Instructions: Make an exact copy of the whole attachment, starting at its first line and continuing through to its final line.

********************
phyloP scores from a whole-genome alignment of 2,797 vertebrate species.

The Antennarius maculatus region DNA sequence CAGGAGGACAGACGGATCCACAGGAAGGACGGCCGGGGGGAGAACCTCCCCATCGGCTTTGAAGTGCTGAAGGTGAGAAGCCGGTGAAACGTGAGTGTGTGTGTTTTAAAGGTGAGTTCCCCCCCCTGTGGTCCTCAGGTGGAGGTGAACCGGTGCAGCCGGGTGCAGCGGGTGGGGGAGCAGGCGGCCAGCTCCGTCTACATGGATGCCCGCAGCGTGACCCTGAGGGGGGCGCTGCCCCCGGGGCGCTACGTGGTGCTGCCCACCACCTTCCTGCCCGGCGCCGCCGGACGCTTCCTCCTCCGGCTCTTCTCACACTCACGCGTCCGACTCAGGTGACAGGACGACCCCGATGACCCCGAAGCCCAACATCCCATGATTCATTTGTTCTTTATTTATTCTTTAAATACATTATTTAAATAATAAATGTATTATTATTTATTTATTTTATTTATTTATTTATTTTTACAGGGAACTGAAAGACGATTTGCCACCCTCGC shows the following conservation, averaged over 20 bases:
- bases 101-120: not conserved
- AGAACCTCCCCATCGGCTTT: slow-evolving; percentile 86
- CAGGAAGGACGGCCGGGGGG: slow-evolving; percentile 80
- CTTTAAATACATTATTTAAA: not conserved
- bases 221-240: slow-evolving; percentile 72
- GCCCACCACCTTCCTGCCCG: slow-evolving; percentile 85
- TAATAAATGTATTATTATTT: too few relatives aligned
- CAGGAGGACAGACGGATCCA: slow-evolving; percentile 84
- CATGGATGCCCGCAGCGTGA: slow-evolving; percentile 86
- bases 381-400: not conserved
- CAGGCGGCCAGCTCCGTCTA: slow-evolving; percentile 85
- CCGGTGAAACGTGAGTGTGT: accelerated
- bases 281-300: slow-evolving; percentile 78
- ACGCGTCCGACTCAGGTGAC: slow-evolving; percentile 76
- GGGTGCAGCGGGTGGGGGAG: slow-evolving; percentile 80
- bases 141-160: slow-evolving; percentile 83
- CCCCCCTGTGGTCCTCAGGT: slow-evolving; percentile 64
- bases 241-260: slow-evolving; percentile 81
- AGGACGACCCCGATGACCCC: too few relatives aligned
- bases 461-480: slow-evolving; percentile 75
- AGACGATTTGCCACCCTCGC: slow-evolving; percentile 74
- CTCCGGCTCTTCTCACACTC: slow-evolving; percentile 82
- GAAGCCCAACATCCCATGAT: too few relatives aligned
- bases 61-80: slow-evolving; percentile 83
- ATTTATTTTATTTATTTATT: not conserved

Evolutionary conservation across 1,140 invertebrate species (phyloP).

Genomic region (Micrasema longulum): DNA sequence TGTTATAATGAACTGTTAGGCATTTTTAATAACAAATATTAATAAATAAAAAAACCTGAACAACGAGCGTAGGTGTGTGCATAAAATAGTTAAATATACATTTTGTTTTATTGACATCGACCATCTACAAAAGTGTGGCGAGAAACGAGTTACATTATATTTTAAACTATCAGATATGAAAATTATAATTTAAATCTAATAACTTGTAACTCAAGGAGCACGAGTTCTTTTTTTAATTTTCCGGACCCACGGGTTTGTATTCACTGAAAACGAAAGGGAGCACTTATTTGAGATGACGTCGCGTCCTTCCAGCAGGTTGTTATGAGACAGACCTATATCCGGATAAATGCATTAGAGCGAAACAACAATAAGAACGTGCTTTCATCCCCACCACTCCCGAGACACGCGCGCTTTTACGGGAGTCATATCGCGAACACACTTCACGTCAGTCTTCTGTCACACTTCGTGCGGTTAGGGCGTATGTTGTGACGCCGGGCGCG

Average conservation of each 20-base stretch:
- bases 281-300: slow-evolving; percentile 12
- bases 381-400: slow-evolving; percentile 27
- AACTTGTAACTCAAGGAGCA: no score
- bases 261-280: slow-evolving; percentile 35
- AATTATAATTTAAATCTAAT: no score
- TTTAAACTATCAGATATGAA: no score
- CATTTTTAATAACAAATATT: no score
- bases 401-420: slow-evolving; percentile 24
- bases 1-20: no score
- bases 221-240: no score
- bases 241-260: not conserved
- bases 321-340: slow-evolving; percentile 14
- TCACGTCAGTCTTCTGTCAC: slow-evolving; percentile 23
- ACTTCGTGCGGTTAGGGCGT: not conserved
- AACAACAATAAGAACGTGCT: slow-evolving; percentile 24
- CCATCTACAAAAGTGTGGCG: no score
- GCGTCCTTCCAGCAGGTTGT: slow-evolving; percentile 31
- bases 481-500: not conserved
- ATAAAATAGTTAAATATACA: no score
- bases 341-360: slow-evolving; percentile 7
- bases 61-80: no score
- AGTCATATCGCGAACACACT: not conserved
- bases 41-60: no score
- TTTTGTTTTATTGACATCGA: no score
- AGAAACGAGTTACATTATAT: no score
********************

phyloP scores from a whole-genome alignment of 2,797 vertebrate species.

The Antennarius maculatus region DNA sequence CAGGAGGACAGACGGATCCACAGGAAGGACGGCCGGGGGGAGAACCTCCCCATCGGCTTTGAAGTGCTGAAGGTGAGAAGCCGGTGAAACGTGAGTGTGTGTGTTTTAAAGGTGAGTTCCCCCCCCTGTGGTCCTCAGGTGGAGGTGAACCGGTGCAGCCGGGTGCAGCGGGTGGGGGAGCAGGCGGCCAGCTCCGTCTACATGGATGCCCGCAGCGTGACCCTGAGGGGGGCGCTGCCCCCGGGGCGCTACGTGGTGCTGCCCACCACCTTCCTGCCCGGCGCCGCCGGACGCTTCCTCCTCCGGCTCTTCTCACACTCACGCGTCCGACTCAGGTGACAGGACGACCCCGATGACCCCGAAGCCCAACATCCCATGATTCATTTGTTCTTTATTTATTCTTTAAATACATTATTTAAATAATAAATGTATTATTATTTATTTATTTTATTTATTTATTTATTTTTACAGGGAACTGAAAGACGATTTGCCACCCTCGC shows the following conservation, averaged over 20 bases:
- bases 101-120: not conserved
- AGAACCTCCCCATCGGCTTT: slow-evolving; percentile 86
- CAGGAAGGACGGCCGGGGGG: slow-evolving; percentile 80
- CTTTAAATACATTATTTAAA: not conserved
- bases 221-240: slow-evolving; percentile 72
- GCCCACCACCTTCCTGCCCG: slow-evolving; percentile 85
- TAATAAATGTATTATTATTT: too few relatives aligned
- CAGGAGGACAGACGGATCCA: slow-evolving; percentile 84
- CATGGATGCCCGCAGCGTGA: slow-evolving; percentile 86
- bases 381-400: not conserved
- CAGGCGGCCAGCTCCGTCTA: slow-evolving; percentile 85
- CCGGTGAAACGTGAGTGTGT: accelerated
- bases 281-300: slow-evolving; percentile 78
- ACGCGTCCGACTCAGGTGAC: slow-evolving; percentile 76
- GGGTGCAGCGGGTGGGGGAG: slow-evolving; percentile 80
- bases 141-160: slow-evolving; percentile 83
- CCCCCCTGTGGTCCTCAGGT: slow-evolving; percentile 64
- bases 241-260: slow-evolving; percentile 81
- AGGACGACCCCGATGACCCC: too few relatives aligned
- bases 461-480: slow-evolving; percentile 75
- AGACGATTTGCCACCCTCGC: slow-evolving; percentile 74
- CTCCGGCTCTTCTCACACTC: slow-evolving; percentile 82
- GAAGCCCAACATCCCATGAT: too few relatives aligned
- bases 61-80: slow-evolving; percentile 83
- ATTTATTTTATTTATTTATT: not conserved

Evolutionary conservation across 1,140 invertebrate species (phyloP).

Genomic region (Micrasema longulum): DNA sequence TGTTATAATGAACTGTTAGGCATTTTTAATAACAAATATTAATAAATAAAAAAACCTGAACAACGAGCGTAGGTGTGTGCATAAAATAGTTAAATATACATTTTGTTTTATTGACATCGACCATCTACAAAAGTGTGGCGAGAAACGAGTTACATTATATTTTAAACTATCAGATATGAAAATTATAATTTAAATCTAATAACTTGTAACTCAAGGAGCACGAGTTCTTTTTTTAATTTTCCGGACCCACGGGTTTGTATTCACTGAAAACGAAAGGGAGCACTTATTTGAGATGACGTCGCGTCCTTCCAGCAGGTTGTTATGAGACAGACCTATATCCGGATAAATGCATTAGAGCGAAACAACAATAAGAACGTGCTTTCATCCCCACCACTCCCGAGACACGCGCGCTTTTACGGGAGTCATATCGCGAACACACTTCACGTCAGTCTTCTGTCACACTTCGTGCGGTTAGGGCGTATGTTGTGACGCCGGGCGCG

Average conservation of each 20-base stretch:
- bases 281-300: slow-evolving; percentile 12
- bases 381-400: slow-evolving; percentile 27
- AACTTGTAACTCAAGGAGCA: no score
- bases 261-280: slow-evolving; percentile 35
- AATTATAATTTAAATCTAAT: no score
- TTTAAACTATCAGATATGAA: no score
- CATTTTTAATAACAAATATT: no score
- bases 401-420: slow-evolving; percentile 24
- bases 1-20: no score
- bases 221-240: no score
- bases 241-260: not conserved
- bases 321-340: slow-evolving; percentile 14
- TCACGTCAGTCTTCTGTCAC: slow-evolving; percentile 23
- ACTTCGTGCGGTTAGGGCGT: not conserved
- AACAACAATAAGAACGTGCT: slow-evolving; percentile 24
- CCATCTACAAAAGTGTGGCG: no score
- GCGTCCTTCCAGCAGGTTGT: slow-evolving; percentile 31
- bases 481-500: not conserved
- ATAAAATAGTTAAATATACA: no score
- bases 341-360: slow-evolving; percentile 7
- bases 61-80: no score
- AGTCATATCGCGAACACACT: not conserved
- bases 41-60: no score
- TTTTGTTTTATTGACATCGA: no score
- AGAAACGAGTTACATTATAT: no score